Saturday, May 31, 2008

The Lion Kings of our Lives by Stefanie E Kramer

“I was scared today.” Mufasa tells his son Simba after sharply reprimanding him for visiting the forbidden elephant graveyard. Even though I’ve seen the animated version of The Lion King at least 520 times with my two children, the live production, and this scene in particular, cast my mind into a thoughtful deliberation of father and son relationships.

Immediately to my left, seats my husband, Douglas Mark, whom at the age of 38 still looks handsome and becomes more distinguished-looking with each gray hair he sprouts. On his lap sits our five-year old, blue-eyed, blonde son, Cole Douglas who, of course, is completely irresistible. Despite his preference for a Star Wars reenactment of a light-saber fight; his near-constant smile indicates he’s deeply engaged in the beautiful lion story. The scene beside me is as touching as the tale being told on stage. It especially moves me since I spend an inordinate amount of time worrying that Doug is too harsh on Cole.

Immediately to my right is the open seat which was previously occupied by Cole. Then is seated my dad, who at age 61 maintains a youthful and bright-eyed appearance. His age is given away only at the moment you realize he can’t hear what you’re saying. (My daughter and my mother are seated next in the row, but they are atypically excluded from this particular reflection.) Dad, or Ronnie Ray, as he was named by his mother, also shares his father’s name, Ray. My grandfather died at the young age of 44 in a trucking accident. Dad was sixteen at the time. What I know about my grandpa is that he was handsome (my own assessment from photographs), an ingenious mechanic (as mentioned by anyone who knew him), and particularly tough on his only son. Dad never recounts a story to glorify my grandfather. As a matter of fact, my Dad’s anecdotes usually underscore his father’s foolish wisdom, such as “I remember complaining to my Dad about the same old vacation we took to Wisconsin every year. He told me I’d be lucky to travel outside of the Midwest. Wonder what he’d think now.” (Dad has traveled to almost every state in the U.S. and to several countries abroad.) Dad also told me when he was young, his father made him take a job as a “substitute” paperboy. The regular paperboy paid my dad a nickel per route, while he himself still got to keep 25 cents. Upon complaining to his father about the injustice of the pay, my grandpa simply said, “You shouldn’t be so greedy! You should be grateful for the opportunity!” Despite the austere descriptions my dad created of his own father, he deeply missed him at various times of his life, especially when I was born -- the only child he would ever have.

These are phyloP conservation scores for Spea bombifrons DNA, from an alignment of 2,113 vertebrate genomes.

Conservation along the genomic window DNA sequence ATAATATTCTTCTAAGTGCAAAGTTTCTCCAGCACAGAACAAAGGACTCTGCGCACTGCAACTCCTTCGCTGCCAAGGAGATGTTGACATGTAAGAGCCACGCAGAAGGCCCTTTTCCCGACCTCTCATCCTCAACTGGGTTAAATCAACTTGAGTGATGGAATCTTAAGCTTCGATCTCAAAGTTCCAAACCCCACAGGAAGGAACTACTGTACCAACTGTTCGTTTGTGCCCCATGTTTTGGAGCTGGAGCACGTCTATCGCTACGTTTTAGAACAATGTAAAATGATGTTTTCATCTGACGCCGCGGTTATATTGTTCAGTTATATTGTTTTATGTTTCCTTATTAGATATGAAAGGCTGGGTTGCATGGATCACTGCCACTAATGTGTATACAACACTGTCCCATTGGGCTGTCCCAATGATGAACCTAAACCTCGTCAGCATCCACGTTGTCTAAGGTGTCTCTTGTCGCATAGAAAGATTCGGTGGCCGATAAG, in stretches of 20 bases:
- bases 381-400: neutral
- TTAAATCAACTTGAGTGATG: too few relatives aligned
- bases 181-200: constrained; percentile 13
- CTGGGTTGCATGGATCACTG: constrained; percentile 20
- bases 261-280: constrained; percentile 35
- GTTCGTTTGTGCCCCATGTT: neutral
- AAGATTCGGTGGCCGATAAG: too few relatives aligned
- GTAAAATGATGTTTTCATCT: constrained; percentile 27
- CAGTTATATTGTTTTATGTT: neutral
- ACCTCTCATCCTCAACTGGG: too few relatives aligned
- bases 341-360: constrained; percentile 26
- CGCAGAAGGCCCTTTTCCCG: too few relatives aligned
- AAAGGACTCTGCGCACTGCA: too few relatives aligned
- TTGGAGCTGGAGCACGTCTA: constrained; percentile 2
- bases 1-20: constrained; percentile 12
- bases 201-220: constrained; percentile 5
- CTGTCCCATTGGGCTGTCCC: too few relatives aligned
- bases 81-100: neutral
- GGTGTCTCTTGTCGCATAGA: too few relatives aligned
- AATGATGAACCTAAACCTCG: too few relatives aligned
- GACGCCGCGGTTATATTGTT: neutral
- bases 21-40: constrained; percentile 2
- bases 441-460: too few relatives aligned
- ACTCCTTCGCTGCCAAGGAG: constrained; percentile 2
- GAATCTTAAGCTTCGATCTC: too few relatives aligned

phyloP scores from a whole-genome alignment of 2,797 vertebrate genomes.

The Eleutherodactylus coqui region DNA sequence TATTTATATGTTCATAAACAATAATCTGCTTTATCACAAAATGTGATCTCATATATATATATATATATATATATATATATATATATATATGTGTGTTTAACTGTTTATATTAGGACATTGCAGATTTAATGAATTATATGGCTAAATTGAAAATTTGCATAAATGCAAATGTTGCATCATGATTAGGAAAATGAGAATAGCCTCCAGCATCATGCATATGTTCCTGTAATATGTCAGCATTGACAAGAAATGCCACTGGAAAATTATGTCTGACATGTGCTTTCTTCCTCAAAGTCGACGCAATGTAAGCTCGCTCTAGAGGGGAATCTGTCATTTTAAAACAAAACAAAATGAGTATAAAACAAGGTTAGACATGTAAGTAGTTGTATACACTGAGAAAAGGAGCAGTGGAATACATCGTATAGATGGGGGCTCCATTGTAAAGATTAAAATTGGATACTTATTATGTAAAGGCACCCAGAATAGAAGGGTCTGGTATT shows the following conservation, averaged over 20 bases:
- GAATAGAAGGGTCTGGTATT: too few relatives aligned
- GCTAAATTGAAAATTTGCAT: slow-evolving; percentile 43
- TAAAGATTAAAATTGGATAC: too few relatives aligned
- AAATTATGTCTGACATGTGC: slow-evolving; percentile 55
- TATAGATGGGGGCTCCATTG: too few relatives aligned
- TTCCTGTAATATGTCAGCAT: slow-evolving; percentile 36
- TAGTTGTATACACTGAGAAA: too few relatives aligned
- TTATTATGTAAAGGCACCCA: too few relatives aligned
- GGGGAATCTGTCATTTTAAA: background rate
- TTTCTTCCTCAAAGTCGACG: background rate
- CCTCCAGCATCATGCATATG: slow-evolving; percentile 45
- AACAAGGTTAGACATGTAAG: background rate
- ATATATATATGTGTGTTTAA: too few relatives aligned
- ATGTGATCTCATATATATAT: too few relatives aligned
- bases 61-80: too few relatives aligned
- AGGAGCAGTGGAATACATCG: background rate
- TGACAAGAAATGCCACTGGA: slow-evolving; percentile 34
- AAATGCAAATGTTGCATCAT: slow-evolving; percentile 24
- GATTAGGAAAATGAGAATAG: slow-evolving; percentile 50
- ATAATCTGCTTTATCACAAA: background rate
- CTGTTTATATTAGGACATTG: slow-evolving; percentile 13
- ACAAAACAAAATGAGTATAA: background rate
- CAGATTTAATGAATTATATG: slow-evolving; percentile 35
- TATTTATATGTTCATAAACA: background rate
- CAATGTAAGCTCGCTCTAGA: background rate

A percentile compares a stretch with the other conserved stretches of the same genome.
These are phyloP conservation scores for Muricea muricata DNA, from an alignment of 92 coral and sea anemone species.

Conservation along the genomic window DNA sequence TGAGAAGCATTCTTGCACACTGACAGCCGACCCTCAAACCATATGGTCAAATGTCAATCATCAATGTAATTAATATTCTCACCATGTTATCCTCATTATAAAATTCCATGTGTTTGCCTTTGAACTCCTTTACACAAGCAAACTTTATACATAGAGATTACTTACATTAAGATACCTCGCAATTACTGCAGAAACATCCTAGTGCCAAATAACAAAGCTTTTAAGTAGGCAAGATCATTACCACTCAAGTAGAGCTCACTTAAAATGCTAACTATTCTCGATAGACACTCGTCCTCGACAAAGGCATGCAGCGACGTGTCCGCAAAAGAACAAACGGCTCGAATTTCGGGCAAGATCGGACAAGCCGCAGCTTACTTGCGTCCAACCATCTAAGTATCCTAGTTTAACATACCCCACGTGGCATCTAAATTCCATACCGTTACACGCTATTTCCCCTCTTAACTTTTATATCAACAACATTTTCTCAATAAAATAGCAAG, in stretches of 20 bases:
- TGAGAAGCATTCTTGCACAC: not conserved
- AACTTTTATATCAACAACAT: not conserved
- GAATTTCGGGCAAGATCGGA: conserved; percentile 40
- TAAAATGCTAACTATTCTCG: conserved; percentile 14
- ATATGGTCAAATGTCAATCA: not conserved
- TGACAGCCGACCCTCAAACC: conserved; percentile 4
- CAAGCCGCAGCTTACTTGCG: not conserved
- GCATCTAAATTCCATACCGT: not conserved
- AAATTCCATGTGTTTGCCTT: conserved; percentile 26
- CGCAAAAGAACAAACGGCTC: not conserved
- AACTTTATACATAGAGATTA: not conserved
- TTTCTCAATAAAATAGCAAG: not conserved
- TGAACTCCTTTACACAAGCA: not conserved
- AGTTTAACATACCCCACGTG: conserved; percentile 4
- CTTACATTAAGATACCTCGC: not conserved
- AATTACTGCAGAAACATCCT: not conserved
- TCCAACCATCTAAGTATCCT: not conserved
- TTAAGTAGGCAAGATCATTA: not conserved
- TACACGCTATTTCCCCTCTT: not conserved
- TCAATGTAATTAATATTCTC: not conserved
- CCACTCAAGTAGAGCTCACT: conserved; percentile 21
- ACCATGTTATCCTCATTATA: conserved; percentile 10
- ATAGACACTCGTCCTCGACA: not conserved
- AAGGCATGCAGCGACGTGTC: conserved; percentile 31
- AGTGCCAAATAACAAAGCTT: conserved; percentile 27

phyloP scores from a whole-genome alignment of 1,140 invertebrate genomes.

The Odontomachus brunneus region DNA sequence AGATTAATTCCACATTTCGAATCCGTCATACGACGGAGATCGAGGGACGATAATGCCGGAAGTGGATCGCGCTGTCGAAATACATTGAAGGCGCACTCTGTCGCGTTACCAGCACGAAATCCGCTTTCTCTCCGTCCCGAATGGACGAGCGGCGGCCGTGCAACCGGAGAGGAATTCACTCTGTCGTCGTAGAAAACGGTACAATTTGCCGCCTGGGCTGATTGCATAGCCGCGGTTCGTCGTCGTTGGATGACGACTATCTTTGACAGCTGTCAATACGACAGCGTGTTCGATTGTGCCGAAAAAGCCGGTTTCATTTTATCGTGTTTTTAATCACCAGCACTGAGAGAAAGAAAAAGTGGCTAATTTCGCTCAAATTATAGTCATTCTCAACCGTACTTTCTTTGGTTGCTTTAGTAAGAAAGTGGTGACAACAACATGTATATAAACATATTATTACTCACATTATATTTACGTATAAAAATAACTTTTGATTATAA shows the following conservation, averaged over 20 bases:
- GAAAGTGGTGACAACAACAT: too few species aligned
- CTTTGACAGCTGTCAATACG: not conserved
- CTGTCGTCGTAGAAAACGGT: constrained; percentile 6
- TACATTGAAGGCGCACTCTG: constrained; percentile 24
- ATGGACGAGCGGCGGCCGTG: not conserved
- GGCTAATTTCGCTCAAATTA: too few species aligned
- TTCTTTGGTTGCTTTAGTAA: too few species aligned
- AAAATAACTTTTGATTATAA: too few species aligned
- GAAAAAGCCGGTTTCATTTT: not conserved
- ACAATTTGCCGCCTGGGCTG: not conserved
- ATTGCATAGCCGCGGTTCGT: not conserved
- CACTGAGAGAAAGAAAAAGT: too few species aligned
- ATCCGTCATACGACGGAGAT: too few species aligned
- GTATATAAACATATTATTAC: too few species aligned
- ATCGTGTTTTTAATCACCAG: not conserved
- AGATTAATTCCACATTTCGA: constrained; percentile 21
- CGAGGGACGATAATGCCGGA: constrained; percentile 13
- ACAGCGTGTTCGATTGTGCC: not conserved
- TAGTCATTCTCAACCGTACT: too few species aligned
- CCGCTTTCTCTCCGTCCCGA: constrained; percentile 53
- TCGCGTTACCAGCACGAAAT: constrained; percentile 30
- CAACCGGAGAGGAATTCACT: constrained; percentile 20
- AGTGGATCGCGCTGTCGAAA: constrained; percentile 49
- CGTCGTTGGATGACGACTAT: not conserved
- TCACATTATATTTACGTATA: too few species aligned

Doug, who coincidentally shares his middle name with my father-in-law, Mark, often relates snippets of his past which are very foreign to my own upbringing. Instead of being bombarded with accolades from a very young age, probably beyond merit, as I was, Doug doesn’t remember receiving one compliment from his Dad. My father-in-law (God rest his soul), was an extremely generous and well-respected citizen of the community. But, he didn’t attend Doug’s math bee when he was young. He never patted Doug on the back when he made an all-tournament baseball team. He was quick to point out any unworthy performance. “Good job, Son” wasn’t a part of his script for raising a child. Nevertheless, my Mark was always the one who ensured Doug, along with his brother, Dave, were safe during the harvest or the planting seasons. Mark always showed up to help his sons. Sometime actions speak louder than praise.

What intrigues me amidst this quandary of love and life lessons is the friendship that has developed between my husband and my dad. It began with Doug’s mild interest in my dad’s passion – the restoration of antique motorcycles. (Doug’s interest in motors was abruptly squashed at a young age when his dad scolded him for subscribing to American Hotrod.) This repressed interest transformed into a partnership with my dad – which was supposed to become a money-making scheme. Thus far, the purchasing of inventory has far exceeded the sales. But that’s okay.

Dad calls Doug much more than he calls his daughter. Doug is amazed by my father’s patience as he learns the art of restoration. I’ve watched my husband’s self-esteem grow to a healthy, functional level. I’ve seen an enthusiasm grow in Dad’s spirit. It’s a father and son paradigm created out of respect, and possibly some missing pieces founded in their own personal experiences. The bond between Doug and Dad comforts me, but will I continue to worry about the relationship between my husband and our son?


But I’m learning to appreciate the idiosyncrasies of father-son relationships. Case in point:

Doug and Cole were light-saber fighting in the living room, while I was in the kitchen. Amidst the grunts and “Oh, Yeahs!” I heard a large smack. Upon my husband’s gasp and the, “Oh, Buddy! Are you okay?” I ran to the living room. Mortified to see Doug bent down, investigating the welt on our son’s face, my speech was stopped by the expression on Cole’s face. Wearing a proud smile, he told his father, “Good one, Dad.” Doug, of course, replied, “Sorry, Bud. I didn’t mean to do that.” He couldn’t help but chuckle at Cole’s tough-guy reaction. And they picked up their sabers to begin round two.

Yes, I’ll worry that Doug is too hard on his son. But despite my inability to fully understand their actions and their dialogue, I am comforted by something intangible – something beyond words and actions. It’s the unspoken language between a father and son – the unspoken language of love.

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